Rating: 5 stars
Buy Link: 
 Lulu.com
Length: Novel


I’m just going to lay it all out here. This review is in no way going to do this book any justice. If, after reading this review, you find it interesting and want to buy it, know that you’ll love it twelve times more than you thought you would. If you’re on the fence, it is entirely my fault. I volunteered to write this review because it is high on the list of my favorite books of all time and I wanted to share it with anyone who hasn’t heard of this obscure little gem. Then I sat down at the computer and immediately became paralyzed. What do I say? This book is f*%@ing awesome? I mean, it is. But it’s also extremely violent, wickedly funny, and morally ambiguous. It is so disturbing at times it will make you squirm, but then it becomes all sorts of heart-warming. It’s messed up. And it will mess you up too. So there’s caveat #1. I warned you.

Caveat #2: You have to really want to read this. Richard Rider decided to write this for his friends and didn’t think anyone else would read it. He has actually said this, and it’s cute how humble he is about his insane amount of talent. As a result, he uploaded it to lulu.com, and that is the only place you will be able to buy it. The formats are, therefore, less than desirable, but even if you have to squint your eyes to read the teeny-tiny words on your Kindle like I did, it will be worth it. Rider has also said that he’d e-mail you another format for free if you choose to buy it. He’s nice like that. So it might take some effort, but maybe in this world of one-click shopping it wouldn’t hurt to have to take an extra couple of steps to remind us of the hardships of our forbearers.

Now you should decide if you want to read it. This story begins as all stories should — with a botched up burglary that results in the voluntary kidnapping of one dramatic, infuriating, ridiculous young boy. Lindsay Brown and his gang of off-beat criminals are trying to steal some jewels. And instead of it going smoothly, as they all expected, Lindsay ends up shoving the barrel of his gun to the overly made-up head of Pip Valentine, a young boy who is taken in by the action and, instead of running from the attack, invites himself along on the escape. Now Lindsay’s stuck with a 19-year-old boy who would rather sit around with a gruff, cantankerous older man all day than return to his lottery-winning parents who have cashed in on their fame and have forgotten they have a son. It would seem to be a win-win for a time, since the plan is to extort a ransom, but in the meantime, Lindsay realizes that Pip has no plans of leaving and Lindsay is trying to remind himself why he wants him gone.

One of the reasons this novel is so successful is because Lindsay and Valentine are the most unlikely of couples, yet they just work. Their relationship is hardly ever sweet. It’s not unusual for Lindsay to stick the barrel of a gun in Pip’s mouth while they’re having extremely intense, scorching hot, frequent sex, for instance, but their kinks are made for each other. The intensity and passion of the relationship is palpable. While Lindsay spends most of the time complaining about the kid — his overly outrageous clothing, the way that he speaks, and pretty much everything else about him — he wakes up one day to find that he has become an addiction that has turned his world upside down. Quite out of the blue, Lindsay realizes that he loves Pip, and he continues to question if that’s something he’s willing to accept.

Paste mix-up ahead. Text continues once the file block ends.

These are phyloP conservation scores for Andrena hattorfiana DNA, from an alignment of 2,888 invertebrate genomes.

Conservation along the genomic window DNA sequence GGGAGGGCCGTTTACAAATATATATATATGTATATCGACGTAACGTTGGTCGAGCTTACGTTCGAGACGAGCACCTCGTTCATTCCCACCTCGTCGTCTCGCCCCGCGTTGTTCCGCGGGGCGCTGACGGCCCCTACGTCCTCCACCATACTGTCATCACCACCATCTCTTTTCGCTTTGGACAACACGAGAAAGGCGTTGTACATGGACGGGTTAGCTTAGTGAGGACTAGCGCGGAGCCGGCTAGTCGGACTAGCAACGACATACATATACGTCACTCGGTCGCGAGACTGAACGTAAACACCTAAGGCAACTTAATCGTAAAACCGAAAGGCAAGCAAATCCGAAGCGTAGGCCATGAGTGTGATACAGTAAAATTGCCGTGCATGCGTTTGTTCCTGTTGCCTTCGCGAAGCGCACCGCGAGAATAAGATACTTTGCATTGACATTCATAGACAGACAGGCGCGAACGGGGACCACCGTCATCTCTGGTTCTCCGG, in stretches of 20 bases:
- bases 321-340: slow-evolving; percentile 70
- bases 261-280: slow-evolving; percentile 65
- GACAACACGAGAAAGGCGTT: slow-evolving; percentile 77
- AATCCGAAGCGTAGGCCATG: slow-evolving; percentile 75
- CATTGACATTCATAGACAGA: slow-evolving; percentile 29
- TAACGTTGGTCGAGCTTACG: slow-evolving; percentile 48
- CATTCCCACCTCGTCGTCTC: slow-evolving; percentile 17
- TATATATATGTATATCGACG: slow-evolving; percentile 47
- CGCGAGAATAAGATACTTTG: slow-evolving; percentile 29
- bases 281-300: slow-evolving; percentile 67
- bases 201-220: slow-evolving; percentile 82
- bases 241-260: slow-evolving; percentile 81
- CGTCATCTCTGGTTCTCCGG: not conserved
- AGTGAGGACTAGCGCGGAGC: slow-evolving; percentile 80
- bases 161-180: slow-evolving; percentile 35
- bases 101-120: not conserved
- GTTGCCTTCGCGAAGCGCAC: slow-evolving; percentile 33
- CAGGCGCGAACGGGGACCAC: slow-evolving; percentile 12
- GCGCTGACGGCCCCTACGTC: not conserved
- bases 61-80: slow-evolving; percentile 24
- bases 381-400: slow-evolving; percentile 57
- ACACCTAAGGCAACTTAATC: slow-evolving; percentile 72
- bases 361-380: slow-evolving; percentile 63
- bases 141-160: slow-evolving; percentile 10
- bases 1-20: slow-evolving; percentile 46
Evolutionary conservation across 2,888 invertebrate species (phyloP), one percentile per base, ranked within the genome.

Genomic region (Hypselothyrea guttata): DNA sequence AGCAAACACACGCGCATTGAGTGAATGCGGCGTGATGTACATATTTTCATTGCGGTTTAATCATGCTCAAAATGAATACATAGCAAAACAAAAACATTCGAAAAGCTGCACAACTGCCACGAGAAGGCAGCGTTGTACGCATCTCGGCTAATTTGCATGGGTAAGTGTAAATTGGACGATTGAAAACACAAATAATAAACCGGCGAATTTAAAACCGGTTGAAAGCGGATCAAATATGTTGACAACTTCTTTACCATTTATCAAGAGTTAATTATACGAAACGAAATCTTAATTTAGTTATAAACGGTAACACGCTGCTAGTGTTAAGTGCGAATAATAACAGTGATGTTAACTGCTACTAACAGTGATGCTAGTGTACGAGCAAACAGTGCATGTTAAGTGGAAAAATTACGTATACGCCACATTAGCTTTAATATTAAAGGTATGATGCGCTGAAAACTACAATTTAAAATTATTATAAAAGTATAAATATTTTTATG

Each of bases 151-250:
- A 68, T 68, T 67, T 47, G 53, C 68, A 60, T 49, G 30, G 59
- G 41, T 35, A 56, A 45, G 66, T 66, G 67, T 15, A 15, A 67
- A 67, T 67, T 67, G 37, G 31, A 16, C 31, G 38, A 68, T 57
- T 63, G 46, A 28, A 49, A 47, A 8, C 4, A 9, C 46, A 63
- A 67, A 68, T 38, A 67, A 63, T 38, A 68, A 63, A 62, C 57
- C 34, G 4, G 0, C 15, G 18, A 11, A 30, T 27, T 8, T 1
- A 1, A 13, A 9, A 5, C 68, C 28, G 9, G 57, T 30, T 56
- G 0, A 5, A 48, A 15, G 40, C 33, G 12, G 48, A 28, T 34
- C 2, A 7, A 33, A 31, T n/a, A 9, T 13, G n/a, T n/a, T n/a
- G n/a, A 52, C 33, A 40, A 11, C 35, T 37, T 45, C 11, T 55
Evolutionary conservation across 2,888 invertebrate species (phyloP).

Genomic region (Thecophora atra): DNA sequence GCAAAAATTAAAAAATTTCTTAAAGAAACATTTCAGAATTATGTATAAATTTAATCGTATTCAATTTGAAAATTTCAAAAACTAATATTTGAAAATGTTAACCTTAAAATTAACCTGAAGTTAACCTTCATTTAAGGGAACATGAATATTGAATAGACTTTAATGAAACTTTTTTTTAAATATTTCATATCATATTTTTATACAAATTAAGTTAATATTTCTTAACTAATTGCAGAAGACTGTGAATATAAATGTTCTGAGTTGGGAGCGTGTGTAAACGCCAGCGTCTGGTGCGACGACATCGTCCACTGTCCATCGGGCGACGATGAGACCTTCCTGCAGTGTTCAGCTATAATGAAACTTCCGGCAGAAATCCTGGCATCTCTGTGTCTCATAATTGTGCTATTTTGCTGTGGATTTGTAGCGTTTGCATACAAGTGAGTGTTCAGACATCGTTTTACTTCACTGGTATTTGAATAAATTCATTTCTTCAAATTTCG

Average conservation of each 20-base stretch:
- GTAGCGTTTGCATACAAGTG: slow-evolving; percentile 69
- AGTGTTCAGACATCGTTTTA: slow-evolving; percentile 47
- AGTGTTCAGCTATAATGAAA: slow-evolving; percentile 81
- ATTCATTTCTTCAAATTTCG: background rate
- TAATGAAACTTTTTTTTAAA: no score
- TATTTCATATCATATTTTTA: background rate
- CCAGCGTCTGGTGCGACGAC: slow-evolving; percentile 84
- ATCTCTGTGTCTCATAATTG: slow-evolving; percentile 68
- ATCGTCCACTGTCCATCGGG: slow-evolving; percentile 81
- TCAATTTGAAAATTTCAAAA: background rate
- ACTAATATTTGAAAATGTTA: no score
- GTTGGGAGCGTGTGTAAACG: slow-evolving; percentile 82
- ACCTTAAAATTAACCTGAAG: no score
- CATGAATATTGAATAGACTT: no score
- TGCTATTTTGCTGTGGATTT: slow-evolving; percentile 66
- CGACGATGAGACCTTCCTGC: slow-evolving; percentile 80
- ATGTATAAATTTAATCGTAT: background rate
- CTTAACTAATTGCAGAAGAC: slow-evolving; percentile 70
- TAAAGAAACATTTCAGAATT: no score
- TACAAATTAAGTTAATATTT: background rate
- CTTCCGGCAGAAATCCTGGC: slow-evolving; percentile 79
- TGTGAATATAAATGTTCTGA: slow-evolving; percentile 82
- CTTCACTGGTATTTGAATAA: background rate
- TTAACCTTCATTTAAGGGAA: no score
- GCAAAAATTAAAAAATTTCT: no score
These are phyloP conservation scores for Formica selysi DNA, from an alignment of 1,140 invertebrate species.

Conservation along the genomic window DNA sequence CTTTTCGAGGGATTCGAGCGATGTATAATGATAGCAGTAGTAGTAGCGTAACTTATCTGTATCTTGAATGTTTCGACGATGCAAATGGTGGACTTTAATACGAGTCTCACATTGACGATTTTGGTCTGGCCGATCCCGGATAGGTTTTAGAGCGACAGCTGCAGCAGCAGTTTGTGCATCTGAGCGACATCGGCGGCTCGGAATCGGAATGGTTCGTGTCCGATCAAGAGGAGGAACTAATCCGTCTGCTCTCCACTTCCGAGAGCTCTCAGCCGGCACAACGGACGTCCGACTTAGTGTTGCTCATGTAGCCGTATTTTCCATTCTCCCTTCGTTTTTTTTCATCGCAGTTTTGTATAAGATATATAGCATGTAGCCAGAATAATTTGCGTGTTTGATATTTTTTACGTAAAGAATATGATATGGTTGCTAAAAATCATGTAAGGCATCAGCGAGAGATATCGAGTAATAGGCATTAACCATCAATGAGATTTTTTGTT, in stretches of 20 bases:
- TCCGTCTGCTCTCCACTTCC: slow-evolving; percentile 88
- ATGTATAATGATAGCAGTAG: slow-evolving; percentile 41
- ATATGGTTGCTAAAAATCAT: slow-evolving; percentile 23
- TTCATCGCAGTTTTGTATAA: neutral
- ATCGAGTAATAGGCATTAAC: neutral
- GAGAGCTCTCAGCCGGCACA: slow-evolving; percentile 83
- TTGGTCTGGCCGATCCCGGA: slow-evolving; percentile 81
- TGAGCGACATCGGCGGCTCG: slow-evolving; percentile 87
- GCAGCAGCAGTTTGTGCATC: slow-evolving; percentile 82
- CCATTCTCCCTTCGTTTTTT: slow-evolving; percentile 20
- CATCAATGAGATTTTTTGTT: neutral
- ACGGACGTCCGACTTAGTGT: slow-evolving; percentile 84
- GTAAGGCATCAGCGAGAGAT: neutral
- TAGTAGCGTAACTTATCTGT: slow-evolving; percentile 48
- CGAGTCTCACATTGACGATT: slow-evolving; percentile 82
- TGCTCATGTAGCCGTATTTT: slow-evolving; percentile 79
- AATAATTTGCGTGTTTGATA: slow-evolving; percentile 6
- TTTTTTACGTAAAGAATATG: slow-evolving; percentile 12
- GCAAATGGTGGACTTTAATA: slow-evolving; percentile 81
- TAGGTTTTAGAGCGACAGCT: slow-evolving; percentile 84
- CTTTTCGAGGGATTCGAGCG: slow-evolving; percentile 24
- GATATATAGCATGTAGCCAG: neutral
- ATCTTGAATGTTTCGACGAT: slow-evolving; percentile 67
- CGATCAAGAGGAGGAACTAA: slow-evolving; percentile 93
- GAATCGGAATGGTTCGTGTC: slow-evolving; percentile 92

While the interaction between the two often gives off a vibe of an abusive relationship, then something like this will happen:

Still, Lindsay stops getting dressed, even though he’s only half-done, because he gets this urge to ambush the kid with a hug. Just that, nothing else. He wraps his arms around Valentine’s skinny body and pulls him close and rests his cheek on the still-damp hair and inhales the cherry-almond scent of his shampoo, and Valentine says, “Oh!” in a really odd way, like he’s just read a particularly interesting fact on the back of a Penguin biscuit wrapper. Lindsay’s got his eyes shut but he can feel the kid’s hands creeping up his bare arms, over his shoulders. One stays there and the other comes to rest on the back of his neck, fingers playing idly with the ends of his hair, and several minutes pass without sound or movement, just the gentle thud of heartbeats.

“What’s that for?” Valentine asks, when Lindsay finally lets him go.

“Don’t know. Nothing. Just seemed the kind of thing you’d like. BAM, surprise ninja cuddles.”

Here’s the thing. This novel has one of the most frustrating, agonizing, tantrum-worthy endings I’ve ever read. Please be responsible and pad your e-reader before you hurl it across the room. Know in advance that, if you don’t purchase all three installments of this series, you will be extremely sorry. I’d like to say that it gets better and yes, it does, but you will want to personally murder Richard Rider before you get to that point. I’m here for you. I will talk you through it and you’ll be grateful for the experience when you reach the end. In fact, I’ll be back in a couple of days to give you a review for the second book, 17 Black and 29 Red, and also share some gossip about how it’s not at all connected to those One Direction boys. If that isn’t a teaser, I don’t know what is. So go give it a read and seriously, don’t thank me. It’s what I do.

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